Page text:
Tag Archives: ethics

Logic is Not the Truth

Don’t religiously follow the dictates of logic (like a blind faith) because we have more sense than that. Be more reason-able.

Look at the example below.

The statement below is false.
The statement above is true.

Each sentence by themselves appear plausible and true-sounding. Each is logical by themselves. But next to each other suddenly we encounter a paradox.

Paradox definition:

  • a seemingly absurd or contradictory statement or proposition which when investigated may prove to be well founded or true.

    SOURCE

  • a statement or proposition which, despite sound (or apparently sound) reasoning from acceptable premises, leads to a conclusion that seems logically unacceptable or self-contradictory.

    SOURCE

Dictionaries sometimes give the ‘Liar paradox’ as an example of a paradox (albeit of the second definition variety). Indeed, this paradox was something that hounded the Ancient Greeks a long time ago – and it’s original form was known as the ‘Epimenides Paradox’. What is it? Much like the example above, it takes the form of something like this:

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Thinking Morbidly or Thinking Morgudly?

Morbid

Characterized by or appealing to an abnormal and unhealthy interest in disturbing and unpleasant subjects, esp. death and disease.

Adjective

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Praxeology and the Trusteeship Paradigm: Abdurrahman Taha’s Ethics

“The point behind singling out this project as a sample of contemporary Islamic philosophy is twofold. First, a number of contemporary scholars, Muslim and non-Muslim, claim that Islamic scholarship never developed a clear theory of ethics, though the sharia worldview is ethical in its entirety. A clear theory of ethics, rationally developed, is lacking in Islamic scholarship, however heavy is the ethical tone in the Quranic text. Scholars who put forward such a claim include Majid Fakhry, Fazlur Rahman, Mohamed Arkoun and Mohamed Abed Aljabri. Two brief notes can be developed as arguments against such a claim: one, there are various ways and disciplines that can embrace ethical teachings, and the first piece makes this point (Islamic philosophy I); two, ethical theories as understood in modern times is a new discipline that has developed after various socio-political and especially philosophical processes in Europe; ethical theories in the modern sense claim to replace classical religions and their rituals; they are part of the rationalization and individualization process of classical religious teachings; so, historically speaking, theories of ethics are a modern product, and the project to be referred to (Abderrahmane´s) is part of modern (Islamic) philosophy.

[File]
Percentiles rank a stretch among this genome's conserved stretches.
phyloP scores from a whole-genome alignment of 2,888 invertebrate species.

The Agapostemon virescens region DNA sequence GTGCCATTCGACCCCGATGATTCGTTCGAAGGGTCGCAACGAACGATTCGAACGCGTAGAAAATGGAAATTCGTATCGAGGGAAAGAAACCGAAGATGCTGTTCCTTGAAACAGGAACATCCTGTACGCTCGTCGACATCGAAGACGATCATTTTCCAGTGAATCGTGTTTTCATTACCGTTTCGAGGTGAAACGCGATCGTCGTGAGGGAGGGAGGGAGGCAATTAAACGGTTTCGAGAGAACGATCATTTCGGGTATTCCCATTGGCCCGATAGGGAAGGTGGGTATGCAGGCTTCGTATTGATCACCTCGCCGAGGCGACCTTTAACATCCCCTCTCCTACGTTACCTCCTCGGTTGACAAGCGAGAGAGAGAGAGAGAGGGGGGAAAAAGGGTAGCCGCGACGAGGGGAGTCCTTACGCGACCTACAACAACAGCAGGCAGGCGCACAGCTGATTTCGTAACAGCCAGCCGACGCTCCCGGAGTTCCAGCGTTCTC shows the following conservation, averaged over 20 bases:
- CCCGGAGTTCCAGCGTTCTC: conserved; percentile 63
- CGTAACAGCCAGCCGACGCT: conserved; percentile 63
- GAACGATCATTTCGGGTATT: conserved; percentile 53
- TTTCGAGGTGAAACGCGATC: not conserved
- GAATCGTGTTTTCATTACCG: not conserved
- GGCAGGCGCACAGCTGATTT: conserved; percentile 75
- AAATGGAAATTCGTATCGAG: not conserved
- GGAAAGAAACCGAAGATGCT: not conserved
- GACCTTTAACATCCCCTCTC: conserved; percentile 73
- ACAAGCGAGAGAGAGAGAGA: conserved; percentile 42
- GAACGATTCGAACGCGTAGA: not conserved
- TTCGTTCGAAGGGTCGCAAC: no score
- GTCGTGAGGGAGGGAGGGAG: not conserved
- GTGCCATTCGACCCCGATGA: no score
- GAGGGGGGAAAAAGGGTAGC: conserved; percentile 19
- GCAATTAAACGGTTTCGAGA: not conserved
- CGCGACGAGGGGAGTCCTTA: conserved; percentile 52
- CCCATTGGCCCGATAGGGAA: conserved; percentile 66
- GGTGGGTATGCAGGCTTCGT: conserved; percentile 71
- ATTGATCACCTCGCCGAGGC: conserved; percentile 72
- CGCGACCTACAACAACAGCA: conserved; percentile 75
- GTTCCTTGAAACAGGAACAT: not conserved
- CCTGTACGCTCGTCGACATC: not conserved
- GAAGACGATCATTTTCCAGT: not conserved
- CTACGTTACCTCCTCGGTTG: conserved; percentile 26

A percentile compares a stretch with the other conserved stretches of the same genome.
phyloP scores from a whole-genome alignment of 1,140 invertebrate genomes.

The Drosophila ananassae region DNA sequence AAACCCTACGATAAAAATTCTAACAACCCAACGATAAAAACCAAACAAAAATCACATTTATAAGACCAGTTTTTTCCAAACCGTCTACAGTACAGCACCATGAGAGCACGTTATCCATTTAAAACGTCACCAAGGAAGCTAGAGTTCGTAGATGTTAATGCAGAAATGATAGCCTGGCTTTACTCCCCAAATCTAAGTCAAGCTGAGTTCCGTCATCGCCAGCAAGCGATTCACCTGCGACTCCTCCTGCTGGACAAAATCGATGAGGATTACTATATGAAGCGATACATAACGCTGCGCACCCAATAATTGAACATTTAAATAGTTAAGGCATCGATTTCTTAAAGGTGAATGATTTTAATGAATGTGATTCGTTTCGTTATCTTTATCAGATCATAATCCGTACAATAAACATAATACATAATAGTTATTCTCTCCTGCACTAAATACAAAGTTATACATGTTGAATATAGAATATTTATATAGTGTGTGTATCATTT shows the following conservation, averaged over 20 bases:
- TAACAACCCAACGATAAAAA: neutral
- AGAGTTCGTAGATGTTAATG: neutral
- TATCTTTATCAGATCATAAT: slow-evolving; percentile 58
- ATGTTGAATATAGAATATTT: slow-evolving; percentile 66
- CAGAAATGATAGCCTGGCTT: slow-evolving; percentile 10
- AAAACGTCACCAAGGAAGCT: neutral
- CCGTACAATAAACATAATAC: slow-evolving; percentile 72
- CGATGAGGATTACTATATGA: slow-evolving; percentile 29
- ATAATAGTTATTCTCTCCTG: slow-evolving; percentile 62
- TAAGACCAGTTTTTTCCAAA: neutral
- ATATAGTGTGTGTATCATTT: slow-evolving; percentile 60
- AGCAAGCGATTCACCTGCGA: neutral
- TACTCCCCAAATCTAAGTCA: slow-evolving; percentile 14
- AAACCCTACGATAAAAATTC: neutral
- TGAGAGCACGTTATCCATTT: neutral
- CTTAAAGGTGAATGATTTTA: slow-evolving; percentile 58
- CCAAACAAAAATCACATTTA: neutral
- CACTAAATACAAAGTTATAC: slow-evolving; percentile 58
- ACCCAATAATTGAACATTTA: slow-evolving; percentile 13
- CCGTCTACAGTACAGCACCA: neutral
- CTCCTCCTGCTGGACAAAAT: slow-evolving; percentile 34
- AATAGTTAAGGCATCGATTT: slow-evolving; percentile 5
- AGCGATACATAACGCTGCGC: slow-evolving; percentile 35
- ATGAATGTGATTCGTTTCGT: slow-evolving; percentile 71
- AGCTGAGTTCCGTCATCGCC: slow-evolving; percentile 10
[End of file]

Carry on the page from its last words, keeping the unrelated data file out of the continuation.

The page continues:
Second, philosophy has broadly been conceived of as a rational practice; reason is its norm. Not all philosophical traditions would agree on this, but seemingly none has gone so far as to dominantly establish another norm and to make it the strong equivalent, or opponent, of reason in this regard. George Hourani says that Greek and Islamic philosophies might be the two traditions that have discussed ethics most in pre-modern times, but such discussions seem to be marginal, compared to the place of reason within them. In both, ethics seem to come second, as a virtue to have, or a discipline among others, or something spoken about, instead of being the essence of the process of thinking, of philosophizing, or the heart of the matter. Still, Islamic philosophy, which is reconciliatory between reason and revelation, may be said to have prioritized ethics, that is why there is still a discussion about whether there is an Islamic philosophy or not. It has not prioritized reason, over revelation, nor has it elevated revelation and cancelled reason; it has often tried to reconcile them. That is why figures like Ibn Roshd and al-Ghazali seem to be pulled apart by different views.